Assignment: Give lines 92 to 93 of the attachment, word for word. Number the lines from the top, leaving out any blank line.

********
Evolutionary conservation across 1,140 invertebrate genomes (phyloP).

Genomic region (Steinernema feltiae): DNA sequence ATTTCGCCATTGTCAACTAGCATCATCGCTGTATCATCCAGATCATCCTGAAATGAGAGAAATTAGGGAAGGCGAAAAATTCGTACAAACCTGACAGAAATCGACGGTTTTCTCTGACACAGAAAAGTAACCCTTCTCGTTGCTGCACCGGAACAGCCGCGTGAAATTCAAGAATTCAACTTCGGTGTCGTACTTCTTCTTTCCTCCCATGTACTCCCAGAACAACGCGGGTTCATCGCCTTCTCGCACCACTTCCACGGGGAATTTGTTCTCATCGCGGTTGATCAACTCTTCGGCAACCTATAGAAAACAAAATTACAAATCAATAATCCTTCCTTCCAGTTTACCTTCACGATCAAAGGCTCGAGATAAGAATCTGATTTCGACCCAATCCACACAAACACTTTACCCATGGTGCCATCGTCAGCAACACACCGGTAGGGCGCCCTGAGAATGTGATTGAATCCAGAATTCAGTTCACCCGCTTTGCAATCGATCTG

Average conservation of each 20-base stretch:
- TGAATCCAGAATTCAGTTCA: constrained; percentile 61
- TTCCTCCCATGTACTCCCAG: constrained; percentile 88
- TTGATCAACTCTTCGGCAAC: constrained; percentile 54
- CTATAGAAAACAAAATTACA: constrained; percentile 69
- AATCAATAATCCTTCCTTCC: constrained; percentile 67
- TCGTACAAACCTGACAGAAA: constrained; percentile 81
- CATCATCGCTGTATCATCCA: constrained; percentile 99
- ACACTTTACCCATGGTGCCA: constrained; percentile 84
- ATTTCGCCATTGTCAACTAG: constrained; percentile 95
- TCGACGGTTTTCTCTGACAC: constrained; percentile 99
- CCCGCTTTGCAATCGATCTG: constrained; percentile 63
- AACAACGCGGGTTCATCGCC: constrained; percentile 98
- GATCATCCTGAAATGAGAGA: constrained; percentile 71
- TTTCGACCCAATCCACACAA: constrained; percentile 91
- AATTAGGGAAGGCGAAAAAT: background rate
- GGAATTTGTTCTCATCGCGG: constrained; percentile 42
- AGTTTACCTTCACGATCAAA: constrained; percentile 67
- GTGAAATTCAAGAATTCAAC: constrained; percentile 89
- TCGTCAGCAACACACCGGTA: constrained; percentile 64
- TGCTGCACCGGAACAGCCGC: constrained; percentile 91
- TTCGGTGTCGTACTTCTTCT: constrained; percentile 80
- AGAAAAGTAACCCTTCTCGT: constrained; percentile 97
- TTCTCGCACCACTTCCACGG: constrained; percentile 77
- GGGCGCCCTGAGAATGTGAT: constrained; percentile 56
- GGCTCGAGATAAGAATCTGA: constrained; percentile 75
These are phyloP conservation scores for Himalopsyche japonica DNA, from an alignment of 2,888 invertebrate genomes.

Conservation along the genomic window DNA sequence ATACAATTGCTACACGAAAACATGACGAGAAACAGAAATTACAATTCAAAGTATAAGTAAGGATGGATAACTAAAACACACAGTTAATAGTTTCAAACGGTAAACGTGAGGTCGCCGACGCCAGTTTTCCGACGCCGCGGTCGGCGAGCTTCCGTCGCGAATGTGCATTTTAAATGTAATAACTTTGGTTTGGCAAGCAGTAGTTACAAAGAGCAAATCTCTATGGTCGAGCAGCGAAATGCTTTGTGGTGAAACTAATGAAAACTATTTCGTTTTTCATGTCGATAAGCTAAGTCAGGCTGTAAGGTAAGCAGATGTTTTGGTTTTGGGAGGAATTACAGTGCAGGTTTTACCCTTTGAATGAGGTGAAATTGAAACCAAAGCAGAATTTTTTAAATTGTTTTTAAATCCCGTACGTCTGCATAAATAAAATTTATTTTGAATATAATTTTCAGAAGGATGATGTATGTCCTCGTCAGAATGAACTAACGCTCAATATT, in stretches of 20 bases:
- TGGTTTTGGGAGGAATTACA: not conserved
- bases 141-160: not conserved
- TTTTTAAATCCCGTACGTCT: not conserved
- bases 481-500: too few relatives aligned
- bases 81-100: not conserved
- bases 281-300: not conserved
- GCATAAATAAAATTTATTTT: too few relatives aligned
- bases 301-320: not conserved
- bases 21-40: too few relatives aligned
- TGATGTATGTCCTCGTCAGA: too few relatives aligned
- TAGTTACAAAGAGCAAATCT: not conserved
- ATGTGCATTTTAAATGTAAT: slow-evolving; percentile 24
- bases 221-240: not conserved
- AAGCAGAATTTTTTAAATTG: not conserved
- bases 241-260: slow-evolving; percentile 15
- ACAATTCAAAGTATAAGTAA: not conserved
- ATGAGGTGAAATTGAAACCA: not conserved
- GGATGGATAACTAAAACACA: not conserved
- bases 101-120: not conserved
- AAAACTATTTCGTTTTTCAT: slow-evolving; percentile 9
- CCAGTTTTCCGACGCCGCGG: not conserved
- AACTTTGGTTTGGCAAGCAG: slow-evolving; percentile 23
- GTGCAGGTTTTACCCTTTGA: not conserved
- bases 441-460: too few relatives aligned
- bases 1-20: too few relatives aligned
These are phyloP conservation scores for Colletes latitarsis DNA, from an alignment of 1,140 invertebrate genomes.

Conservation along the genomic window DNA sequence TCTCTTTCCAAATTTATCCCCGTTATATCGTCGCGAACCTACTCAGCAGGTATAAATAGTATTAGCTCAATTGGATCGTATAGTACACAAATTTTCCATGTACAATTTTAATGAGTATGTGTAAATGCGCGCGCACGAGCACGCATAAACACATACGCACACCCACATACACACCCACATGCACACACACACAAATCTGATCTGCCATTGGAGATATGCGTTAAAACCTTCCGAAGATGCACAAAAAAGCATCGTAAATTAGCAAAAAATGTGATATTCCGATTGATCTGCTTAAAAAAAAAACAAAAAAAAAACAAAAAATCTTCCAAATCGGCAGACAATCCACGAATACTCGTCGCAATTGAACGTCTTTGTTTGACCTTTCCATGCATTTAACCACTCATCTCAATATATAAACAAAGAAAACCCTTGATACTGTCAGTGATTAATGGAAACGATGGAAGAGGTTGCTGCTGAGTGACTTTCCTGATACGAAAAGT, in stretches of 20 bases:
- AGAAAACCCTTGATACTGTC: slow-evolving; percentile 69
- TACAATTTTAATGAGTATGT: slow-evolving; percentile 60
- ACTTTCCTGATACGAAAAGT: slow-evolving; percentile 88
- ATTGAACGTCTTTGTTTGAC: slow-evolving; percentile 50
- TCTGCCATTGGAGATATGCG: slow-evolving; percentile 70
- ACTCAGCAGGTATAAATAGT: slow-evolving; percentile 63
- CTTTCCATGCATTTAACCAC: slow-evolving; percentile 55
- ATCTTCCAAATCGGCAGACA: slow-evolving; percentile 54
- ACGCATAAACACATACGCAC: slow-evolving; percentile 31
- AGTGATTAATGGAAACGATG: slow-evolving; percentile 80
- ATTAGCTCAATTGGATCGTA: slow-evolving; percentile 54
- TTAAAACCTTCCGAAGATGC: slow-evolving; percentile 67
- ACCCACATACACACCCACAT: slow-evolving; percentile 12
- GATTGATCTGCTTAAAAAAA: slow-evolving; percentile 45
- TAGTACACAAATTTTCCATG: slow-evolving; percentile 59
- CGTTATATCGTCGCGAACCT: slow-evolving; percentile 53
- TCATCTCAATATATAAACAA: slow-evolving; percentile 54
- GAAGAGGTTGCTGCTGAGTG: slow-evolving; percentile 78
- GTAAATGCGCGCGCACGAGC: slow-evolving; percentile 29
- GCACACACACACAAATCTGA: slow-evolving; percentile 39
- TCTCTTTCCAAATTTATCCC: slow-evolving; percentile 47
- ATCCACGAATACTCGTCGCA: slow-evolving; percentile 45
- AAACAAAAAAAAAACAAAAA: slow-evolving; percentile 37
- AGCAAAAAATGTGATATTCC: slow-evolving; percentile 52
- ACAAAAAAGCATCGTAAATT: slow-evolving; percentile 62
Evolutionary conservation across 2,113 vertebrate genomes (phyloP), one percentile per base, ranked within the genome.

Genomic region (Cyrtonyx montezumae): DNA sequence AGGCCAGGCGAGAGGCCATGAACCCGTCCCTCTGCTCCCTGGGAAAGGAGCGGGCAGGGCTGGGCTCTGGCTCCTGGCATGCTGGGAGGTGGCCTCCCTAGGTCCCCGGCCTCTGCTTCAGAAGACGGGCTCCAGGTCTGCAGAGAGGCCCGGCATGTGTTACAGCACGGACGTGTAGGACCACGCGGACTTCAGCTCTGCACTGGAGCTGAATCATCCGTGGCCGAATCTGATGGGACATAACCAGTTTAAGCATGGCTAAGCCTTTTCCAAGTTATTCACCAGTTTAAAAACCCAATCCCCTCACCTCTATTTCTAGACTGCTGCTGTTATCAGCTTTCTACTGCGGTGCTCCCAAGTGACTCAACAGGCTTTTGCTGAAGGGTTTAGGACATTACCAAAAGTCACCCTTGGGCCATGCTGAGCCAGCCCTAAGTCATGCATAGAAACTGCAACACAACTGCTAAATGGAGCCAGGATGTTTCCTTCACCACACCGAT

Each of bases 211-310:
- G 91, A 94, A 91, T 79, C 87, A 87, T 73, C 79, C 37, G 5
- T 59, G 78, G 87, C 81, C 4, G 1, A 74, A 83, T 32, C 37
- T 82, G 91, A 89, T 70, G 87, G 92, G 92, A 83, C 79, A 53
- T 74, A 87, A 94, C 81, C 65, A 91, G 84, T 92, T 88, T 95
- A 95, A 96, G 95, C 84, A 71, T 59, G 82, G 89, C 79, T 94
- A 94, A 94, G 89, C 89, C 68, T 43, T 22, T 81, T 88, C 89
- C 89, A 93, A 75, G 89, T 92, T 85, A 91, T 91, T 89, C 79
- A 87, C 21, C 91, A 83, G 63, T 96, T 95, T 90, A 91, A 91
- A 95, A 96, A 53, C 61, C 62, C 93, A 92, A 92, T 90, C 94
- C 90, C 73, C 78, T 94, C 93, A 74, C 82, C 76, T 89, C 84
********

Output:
- C 89, A 93, A 75, G 89, T 92, T 85, A 91, T 91, T 89, C 79
- A 87, C 21, C 91, A 83, G 63, T 96, T 95, T 90, A 91, A 91